Words by Vince 'Bear' Quitugua
The first time I took a beginner jiu-jitsu class was at the Gracie Academy in Torrence back in 1999. In those days, you had to wear oversized Judo gis that always seemed 10x too big, and were only available in three sizes: A1, A2, and A3.
I remember being fascinated right away by the silkscreened gym logo patches everyone was putting on their back. Back then we took so much pride in it – buying them from the front desk and using them to stylize the uniform in our own unique way.
The following is a collection of some of our favorite batches over the years – some of the first kimonos we ever produced, some we made with our friends, and even some mistakes.
The Absolute cut has been designed, drafted, toiled, sampled, fitted, tested, redrafted, retooled, resampled, refitted, retested, etc. I continued this cycle until it met our standards and satisfaction – just like how I was taught and trained to do a collection. Given the fact that it’s impossible to satisfy everyone’s needs, we’ve reached a satisfactory prototype through grading that fits most body types the best way possible. The Absolute kimono was our first kimono MADE IN LOS ANGELES. It was designed in 2014 and created by avid competitor and Jiu-Jitsu athlete Viking Wong.
The brand started out in my garage in 2000, taking a heavy influence from surf, skate and Jiu-Jitsu. At the outset, we had no intention of making gis. However, in 2005/2006, we were given the opportunity to do so and made a small batch of about 50 kimonos. Batch #1 was a lightweight gold-weave kimono with twill cotton pants – very basic and simplistic with only a few logo hits on it.
Batch 50 was a simple kimono with a tonal colorway. This batch was the first time we produced a gi with tonal patches in three different colorways. We created this kimono for an in-person release at the 2015 World Championships.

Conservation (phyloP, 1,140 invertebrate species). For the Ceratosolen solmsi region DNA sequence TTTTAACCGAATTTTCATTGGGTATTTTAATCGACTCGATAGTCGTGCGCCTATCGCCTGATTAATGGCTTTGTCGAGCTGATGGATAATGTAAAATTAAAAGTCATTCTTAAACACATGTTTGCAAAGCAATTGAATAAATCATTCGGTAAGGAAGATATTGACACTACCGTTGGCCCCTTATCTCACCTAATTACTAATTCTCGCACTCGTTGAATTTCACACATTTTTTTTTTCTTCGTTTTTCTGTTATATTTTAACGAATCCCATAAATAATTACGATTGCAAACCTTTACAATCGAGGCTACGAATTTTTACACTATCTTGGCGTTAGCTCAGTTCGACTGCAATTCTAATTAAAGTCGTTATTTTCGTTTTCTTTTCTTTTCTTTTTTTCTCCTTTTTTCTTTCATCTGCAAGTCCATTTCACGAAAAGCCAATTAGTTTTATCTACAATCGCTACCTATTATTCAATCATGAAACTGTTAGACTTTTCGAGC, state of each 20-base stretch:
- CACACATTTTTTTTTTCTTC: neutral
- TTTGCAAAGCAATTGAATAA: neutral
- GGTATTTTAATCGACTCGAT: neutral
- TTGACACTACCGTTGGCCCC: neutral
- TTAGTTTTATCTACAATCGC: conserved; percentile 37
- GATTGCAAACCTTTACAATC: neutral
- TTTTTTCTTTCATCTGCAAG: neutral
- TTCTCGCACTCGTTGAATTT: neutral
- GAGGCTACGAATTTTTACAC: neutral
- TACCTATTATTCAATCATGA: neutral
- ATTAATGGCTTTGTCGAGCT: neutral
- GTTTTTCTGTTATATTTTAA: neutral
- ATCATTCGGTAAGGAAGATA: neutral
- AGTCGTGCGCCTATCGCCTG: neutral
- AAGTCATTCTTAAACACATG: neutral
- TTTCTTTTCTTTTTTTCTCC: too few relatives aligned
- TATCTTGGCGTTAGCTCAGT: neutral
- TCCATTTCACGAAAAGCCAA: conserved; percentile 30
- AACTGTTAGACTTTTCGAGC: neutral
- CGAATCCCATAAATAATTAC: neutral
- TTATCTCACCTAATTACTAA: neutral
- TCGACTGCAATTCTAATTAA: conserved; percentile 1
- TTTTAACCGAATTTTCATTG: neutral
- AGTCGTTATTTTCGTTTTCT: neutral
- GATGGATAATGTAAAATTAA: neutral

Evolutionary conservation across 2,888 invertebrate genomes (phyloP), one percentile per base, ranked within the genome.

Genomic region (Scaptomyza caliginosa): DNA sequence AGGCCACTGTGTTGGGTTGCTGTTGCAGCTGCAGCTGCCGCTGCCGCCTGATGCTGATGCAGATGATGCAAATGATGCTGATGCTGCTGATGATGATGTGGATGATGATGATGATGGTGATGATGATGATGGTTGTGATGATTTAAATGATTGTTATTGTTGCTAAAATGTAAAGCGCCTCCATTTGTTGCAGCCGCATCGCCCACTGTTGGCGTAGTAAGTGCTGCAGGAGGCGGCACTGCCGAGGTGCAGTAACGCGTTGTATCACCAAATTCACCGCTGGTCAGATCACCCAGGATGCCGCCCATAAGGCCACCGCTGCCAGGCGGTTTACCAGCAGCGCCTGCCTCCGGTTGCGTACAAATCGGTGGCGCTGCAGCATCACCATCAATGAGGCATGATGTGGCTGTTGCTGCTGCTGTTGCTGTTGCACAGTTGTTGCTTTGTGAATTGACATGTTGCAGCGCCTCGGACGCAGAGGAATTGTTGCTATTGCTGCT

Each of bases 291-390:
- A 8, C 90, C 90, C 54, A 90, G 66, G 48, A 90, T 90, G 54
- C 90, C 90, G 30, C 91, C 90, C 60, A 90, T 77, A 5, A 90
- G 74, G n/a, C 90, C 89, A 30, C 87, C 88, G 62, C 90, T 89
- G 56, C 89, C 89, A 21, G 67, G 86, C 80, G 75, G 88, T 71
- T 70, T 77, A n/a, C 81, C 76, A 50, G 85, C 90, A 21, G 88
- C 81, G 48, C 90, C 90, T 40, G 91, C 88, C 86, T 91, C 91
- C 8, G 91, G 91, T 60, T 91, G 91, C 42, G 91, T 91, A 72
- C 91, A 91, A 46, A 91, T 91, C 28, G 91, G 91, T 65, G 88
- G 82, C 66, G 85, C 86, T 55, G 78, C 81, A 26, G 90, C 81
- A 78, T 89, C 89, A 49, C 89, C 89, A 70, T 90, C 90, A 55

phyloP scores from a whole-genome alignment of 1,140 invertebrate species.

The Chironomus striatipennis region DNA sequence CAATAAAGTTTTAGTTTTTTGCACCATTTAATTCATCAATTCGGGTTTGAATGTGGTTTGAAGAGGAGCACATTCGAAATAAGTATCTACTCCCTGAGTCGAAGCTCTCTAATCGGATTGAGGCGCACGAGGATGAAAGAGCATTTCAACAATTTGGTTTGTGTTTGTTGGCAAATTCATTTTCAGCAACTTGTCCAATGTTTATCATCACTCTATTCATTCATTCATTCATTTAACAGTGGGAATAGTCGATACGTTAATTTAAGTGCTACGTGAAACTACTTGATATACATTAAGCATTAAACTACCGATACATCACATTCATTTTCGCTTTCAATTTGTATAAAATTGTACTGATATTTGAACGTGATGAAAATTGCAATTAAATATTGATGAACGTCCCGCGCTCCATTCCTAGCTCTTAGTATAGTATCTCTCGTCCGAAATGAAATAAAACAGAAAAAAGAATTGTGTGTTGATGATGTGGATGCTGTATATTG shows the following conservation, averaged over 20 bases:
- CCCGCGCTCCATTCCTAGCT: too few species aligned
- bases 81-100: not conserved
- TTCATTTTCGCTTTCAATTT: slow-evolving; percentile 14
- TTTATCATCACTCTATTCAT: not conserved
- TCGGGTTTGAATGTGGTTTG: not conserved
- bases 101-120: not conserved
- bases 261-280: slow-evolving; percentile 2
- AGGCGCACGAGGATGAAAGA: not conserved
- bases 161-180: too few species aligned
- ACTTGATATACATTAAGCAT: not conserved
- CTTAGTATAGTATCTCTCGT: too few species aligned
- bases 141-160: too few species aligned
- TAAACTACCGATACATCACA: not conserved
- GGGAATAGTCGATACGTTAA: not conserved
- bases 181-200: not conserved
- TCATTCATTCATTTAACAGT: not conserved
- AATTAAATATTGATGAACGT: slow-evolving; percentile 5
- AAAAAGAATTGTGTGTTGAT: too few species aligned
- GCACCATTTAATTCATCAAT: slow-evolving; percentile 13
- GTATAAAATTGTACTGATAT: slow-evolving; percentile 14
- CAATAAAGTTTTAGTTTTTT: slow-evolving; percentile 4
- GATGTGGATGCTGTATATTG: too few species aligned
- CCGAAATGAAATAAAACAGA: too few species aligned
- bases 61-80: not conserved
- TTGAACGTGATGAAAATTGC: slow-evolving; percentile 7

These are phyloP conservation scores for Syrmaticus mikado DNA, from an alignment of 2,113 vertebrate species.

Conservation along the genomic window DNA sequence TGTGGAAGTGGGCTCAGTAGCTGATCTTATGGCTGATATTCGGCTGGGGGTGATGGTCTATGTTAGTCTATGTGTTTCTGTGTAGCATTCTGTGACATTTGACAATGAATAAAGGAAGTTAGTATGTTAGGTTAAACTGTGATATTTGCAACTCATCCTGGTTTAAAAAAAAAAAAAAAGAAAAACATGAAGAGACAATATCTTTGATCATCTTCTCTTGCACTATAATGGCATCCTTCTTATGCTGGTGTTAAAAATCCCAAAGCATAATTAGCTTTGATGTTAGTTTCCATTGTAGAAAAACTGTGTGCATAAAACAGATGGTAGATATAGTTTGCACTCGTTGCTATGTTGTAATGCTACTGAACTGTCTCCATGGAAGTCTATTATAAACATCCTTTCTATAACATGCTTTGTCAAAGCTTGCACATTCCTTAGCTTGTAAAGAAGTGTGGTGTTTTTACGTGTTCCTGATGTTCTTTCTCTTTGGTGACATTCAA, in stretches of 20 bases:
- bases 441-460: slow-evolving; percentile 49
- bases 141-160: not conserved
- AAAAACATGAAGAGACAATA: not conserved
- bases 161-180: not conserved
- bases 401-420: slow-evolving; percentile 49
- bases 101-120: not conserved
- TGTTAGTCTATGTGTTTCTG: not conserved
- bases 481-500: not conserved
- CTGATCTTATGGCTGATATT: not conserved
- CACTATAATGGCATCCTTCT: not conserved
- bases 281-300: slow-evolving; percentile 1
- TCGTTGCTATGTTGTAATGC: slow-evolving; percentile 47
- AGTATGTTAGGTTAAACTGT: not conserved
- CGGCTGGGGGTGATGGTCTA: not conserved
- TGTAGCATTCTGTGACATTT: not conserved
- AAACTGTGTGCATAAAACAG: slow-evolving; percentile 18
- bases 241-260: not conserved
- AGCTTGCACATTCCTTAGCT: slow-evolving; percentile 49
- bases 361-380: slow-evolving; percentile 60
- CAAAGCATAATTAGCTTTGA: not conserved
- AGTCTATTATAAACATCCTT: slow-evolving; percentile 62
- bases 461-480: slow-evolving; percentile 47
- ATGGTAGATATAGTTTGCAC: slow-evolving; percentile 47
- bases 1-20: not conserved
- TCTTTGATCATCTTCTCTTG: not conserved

Batch #34 Beast
The early, iconic Jiu-Jitsu competitor uniforms of the ‘90s were the inspiration behind the Beast design. The goal was to mimic the layout of those ‘90s uniforms and make it as loud as possible using fabric-type patches all over the kimono. We teamed up with our friends at DualForces creative group to help us with design on this project.
Batch #34 Blue Skies
When we started changing styles of the kimono back in 2006/2007, we made a gi using a color that was very out of the ordinary. The gi was white with a grey lapel and Carolina-blue trim, and was nicknamed Grey Skies. Fast forward to 2014, and pulling inspiration from Grey Skies, we decided to push the limits and release a kimono that was all Carolina blue. This was the first time we had ever produced a kimono in this color and is how the very bold Blue Skies kimono was born.
Batch #51 Worlds Comp
One of our most popular releases was a gi called The Competitor. This kimono featured logos and patches all over, which was typical of what you’d see on competitor gis at a tournament. In 2014, we decided that for Batch #51 we wanted to bring back a similar look to this design. Our intention was to release this gi at the Worlds Competition, hence the name, however the gi did not land on time. We released Batch #51 at our first ever in-person release in Tokyo, Japan at Tsutaya Book Store in Daikanyama in 2015.
Batch #53 Forever Rolls
In our sport, the mainstream icons and heroes are championed by generations of stories being passed on and stuff that is found on the internet. Through our research and in-depth talks with various people, it was no surprise that Rolls Gracie is seen as the biggest and most influential person in Jiu-Jitsu – a man who is considered by many as the greatest Jiu-Jitsu athlete of all time. We had the opportunity to speak with many red belts and older black belts, and they were all in agreement that he was by far the best in the family. For us, it was very important to pay homage to a Jiu-Jitsu icon and help continue to tell his story, because legends should never be forgotten.
柔術というスポーツにおいてホーウス グレイシーは最大の影響力を持つと言われています。柔術の赤帯や黒帯の高段者達がこぞってホーウス グレイシーがグレイシーファミリーにおいてベストだったと言います。このキモノはホーウス グレイシーのオマー ジュ、伝説として伝えていくために作成されたキモノです。
Batch #40 and #44 Gadar
Myself and Paul Schreiner, a friend and black belt from New York, were talking about doing a project together for a very long time. The name Gardar kept coming up as someone to work with, and after years planning, we finally made the project happen. A composition by utilizing parts of Gardar’s art. It was not only a fun and refreshing project, but it was epic to work with Gardar – a world-renowned artist, amazing human and killer Jiu-Jitsu athlete.